Also that year, I got in contact with Grant, the webmaster of the (now defunct) Sydney MTB portal called TrailFlix, which resulted in me meeting up to be the subject of a video for the recently discovered Coba Ridge track in Marramarra NP, Fiddletown (Haven't ridden there in ages!). This led to me writing several more articles for the site, as well as me being in subsequent videos for the Quarry Road Track, the Great North Road, the Oaks Fire Trail, and Old Man's Valley. As a bonus, Grant and I now consider ourselves good friends and he has provided me an invaluable amount of support in the time he has known me on both a MTB and personal level.

2011 was the year I completed my HSC, and my bike took a different spin in my life. I worked hard in year 12 (and still do), and was determined to do as well as I could (and did). At times, I felt overwhelmed with work, as well as angry about some of my assessment results (I could write an essay about why I hated English essays), so the bike became my break; my Window of Escapism,, as I wrote in an article a year ago. I participated in Barker MTB again, getting a 2nd and then a 1st, early that year, which spurred me on to compete in the Aust Interschools down in Thredbo, despite being a week before my half yearly exams. I trained hard (if not particuarly well) as I prepared for this, and got a huge amount of feedback from other riders when I asked for advice in a forum post in the lead-up to the event, which got me a top 10. Not amazing, but pretty good for someone who actually takes study seriously, which made me think more about racing - Hawkeye seemed to have the gift of prophesy in his comment, "The man's got talent!"

Interestingly, for the bulk of year 12, I spent a lot more time running than cycling. Every morning (well, most!) before school, I'd do a 20 minute run to wake myself up, and every Friday in year 11 and 12 I'd do a 9km bush running loop, which I'd time myself on and aim to continually (and sometimes successfully) set records on it. It was painful, but the routine of it, made me obsessed with the self-competition, as well as helped me escape the trials of the year at school, and became a necessity in my life.

As I got to know more nobmobbers throughout the year, I was aware of the various events that they did and became particularly interested in the Convict 100 (Then Dirtworks Classic), and was determined to give it a go the subsequent year, having developed a soft spot for the Great North Road. Here's the post that I put up just as I was about to enter my own racing scene - little did I know what that would lead to...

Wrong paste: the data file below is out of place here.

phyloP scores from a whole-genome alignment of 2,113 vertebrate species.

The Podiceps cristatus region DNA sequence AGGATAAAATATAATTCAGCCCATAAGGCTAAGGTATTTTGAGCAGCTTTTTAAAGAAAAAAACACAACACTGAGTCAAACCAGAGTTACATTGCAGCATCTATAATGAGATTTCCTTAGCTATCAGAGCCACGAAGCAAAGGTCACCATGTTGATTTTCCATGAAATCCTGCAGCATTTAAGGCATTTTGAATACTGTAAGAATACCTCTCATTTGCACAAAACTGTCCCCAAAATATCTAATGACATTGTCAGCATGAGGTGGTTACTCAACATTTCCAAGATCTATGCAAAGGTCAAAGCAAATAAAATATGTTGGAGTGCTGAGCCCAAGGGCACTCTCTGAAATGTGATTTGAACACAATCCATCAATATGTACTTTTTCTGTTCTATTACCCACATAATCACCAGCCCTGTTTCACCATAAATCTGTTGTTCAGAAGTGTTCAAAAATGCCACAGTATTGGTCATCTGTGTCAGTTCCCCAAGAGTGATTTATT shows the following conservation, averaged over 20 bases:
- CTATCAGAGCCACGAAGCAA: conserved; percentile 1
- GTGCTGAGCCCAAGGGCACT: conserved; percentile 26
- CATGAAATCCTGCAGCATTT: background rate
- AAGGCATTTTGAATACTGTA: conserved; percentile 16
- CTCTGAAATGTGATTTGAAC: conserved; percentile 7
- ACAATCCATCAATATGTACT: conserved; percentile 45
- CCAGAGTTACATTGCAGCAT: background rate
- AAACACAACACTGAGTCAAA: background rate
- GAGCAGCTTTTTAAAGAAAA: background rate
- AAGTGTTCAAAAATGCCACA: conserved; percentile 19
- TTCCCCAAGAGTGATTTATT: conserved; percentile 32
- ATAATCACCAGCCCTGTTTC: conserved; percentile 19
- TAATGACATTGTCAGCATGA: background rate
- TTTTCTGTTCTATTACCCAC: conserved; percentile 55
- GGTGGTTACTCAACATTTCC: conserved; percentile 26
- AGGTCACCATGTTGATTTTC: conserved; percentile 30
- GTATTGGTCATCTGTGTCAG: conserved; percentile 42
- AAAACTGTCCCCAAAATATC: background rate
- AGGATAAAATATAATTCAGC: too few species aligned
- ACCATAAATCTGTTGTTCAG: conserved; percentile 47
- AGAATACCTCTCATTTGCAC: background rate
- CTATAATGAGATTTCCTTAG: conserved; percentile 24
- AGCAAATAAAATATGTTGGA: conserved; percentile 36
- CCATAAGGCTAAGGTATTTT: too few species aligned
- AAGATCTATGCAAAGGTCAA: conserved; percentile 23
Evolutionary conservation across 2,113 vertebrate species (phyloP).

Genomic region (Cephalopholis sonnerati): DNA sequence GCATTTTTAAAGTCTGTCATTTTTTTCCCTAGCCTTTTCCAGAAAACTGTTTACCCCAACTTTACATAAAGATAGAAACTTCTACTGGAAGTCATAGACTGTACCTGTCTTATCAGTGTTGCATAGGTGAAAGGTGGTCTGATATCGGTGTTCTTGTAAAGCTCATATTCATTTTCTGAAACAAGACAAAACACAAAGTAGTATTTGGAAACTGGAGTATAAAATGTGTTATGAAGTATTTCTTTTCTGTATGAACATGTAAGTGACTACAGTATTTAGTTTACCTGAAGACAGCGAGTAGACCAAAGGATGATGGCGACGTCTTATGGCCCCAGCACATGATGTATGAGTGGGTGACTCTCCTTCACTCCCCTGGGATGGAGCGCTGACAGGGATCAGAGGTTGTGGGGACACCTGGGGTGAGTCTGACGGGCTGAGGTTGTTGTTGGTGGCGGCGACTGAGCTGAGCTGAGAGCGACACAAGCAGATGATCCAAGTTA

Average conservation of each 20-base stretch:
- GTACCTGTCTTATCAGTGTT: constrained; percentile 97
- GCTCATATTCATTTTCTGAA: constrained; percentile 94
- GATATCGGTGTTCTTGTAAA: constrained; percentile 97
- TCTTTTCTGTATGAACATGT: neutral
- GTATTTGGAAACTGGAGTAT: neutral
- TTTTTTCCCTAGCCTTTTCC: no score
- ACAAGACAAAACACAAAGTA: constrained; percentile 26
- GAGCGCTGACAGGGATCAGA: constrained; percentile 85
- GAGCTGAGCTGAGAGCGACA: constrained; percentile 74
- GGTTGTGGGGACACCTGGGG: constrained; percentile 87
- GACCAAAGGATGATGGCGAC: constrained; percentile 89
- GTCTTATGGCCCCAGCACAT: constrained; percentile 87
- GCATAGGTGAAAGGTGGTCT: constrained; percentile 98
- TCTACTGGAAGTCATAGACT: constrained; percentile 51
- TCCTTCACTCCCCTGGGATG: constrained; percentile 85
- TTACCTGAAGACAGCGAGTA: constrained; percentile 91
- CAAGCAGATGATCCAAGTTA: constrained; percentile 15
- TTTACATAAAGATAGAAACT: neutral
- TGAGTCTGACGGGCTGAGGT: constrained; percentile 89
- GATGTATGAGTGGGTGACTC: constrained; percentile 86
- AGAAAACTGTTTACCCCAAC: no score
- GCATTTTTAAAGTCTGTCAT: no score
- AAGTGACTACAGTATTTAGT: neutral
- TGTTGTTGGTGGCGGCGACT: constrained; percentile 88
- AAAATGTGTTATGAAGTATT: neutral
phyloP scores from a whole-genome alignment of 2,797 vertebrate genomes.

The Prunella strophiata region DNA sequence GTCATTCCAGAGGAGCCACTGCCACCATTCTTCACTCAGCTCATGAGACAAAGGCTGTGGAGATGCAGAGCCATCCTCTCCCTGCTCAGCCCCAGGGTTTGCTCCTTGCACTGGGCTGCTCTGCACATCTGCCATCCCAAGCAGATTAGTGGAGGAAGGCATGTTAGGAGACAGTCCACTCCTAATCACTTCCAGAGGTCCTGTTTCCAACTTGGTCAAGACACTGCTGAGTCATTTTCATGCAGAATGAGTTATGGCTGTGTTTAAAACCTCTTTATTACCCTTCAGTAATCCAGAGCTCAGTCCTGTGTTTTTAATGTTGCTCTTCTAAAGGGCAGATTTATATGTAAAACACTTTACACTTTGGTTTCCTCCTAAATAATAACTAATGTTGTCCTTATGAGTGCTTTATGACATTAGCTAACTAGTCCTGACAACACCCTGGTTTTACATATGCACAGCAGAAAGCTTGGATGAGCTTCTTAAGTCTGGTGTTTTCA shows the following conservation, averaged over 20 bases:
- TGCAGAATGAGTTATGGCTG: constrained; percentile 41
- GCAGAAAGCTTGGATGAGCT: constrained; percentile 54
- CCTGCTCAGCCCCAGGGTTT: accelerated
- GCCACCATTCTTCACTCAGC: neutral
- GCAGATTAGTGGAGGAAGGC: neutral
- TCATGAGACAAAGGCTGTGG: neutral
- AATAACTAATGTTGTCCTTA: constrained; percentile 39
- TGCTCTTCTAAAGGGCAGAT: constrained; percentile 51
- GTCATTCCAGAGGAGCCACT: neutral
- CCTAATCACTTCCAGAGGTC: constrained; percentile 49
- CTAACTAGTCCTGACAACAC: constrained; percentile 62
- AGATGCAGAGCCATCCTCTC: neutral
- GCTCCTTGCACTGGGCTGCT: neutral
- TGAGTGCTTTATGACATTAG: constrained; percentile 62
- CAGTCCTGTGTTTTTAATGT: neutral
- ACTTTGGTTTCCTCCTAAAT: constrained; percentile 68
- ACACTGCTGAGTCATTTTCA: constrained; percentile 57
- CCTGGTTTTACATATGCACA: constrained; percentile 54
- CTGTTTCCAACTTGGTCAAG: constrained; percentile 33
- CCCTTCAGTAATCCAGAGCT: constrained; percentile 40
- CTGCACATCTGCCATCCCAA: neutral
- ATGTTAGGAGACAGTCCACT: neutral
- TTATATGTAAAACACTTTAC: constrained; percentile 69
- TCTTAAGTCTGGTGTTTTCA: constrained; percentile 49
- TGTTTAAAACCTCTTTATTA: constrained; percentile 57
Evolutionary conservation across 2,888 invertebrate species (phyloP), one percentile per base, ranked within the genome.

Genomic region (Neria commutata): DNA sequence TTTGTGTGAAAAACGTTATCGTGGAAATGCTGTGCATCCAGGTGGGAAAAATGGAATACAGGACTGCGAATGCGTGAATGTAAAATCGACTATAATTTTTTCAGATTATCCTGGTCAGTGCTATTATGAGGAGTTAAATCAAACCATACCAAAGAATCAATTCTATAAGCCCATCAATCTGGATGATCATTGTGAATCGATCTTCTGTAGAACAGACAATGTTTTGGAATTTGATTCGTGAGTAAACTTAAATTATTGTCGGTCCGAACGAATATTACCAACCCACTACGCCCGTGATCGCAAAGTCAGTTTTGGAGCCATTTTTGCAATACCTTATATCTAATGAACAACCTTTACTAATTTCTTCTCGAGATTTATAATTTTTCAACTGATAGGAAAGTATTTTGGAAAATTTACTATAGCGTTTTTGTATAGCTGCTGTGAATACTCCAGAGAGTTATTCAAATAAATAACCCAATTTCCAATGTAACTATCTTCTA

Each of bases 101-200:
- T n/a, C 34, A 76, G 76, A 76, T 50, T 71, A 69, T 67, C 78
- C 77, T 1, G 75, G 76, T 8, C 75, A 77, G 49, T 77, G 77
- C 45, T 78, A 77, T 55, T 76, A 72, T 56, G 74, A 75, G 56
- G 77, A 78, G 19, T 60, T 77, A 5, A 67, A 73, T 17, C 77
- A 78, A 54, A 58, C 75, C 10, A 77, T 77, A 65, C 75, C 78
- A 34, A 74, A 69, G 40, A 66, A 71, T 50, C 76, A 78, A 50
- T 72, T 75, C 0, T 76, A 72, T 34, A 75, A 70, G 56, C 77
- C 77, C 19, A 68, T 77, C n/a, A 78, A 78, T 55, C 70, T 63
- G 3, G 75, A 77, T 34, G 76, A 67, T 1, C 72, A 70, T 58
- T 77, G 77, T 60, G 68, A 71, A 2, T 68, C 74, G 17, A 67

Halfway through 2011, I realized I needed something else - a road bike. Not so much for training at that point, but for the option of cruising through suburbia at a faster pace to temporarily forget some stupid poem I'd been memorizing or the like. After getting lots of feedback from another forum post, I finally got myself a Felt F85 on sale for $900, something which I still ride today. (Now THAT'S getting your money's worth!). In these painful few remaining months of the HSC, the Anthem hardly ever came out, but I'd do road rides and runs almost every day. During the three long weeks between the end of classes and my first exams, I did a 45 minute ride every morning, and even went running before every exam I took. It saved me.

HSC done. ATAR received. Offered to study electrical engineering at UTS (with a scholarship!). This was a point that many things in my life changed. Some friendships lost, others strengthened and transformed as our lives diverged. Uni was a really scary place for me at first; so many people in lectures that aren't necessarily in your course, so making friends right at the start wasn't easy. Like most people, I longed for something constant in my life, so as I made my transition, the bike (and running) was it. I continued to spend my weekends on (casual) MTB rides and started each day with a road ride or a run. It helped me adjust immeasurably.

May 5th 2012 was one of the most memorable days of my life. After having done several long rides, I was at St Albans, lined up for my first ever race out of school, the Convict 100. Having no idea what to expect, I told myself to just enjoy the day and not push too hard as I sat at the start line. Yeah, right... After smashing myself for 100km, I made it over the line in 4:44:22, 45 minutes below my target before collapsing on the ground. Judging by the comments on my blog, (such as "Forget about opens next year, Tristan, you will go straight to the Elite" from Dicko) it created a bit of stir from older, wiser riders, who convinced me that I had a real future lined up for me.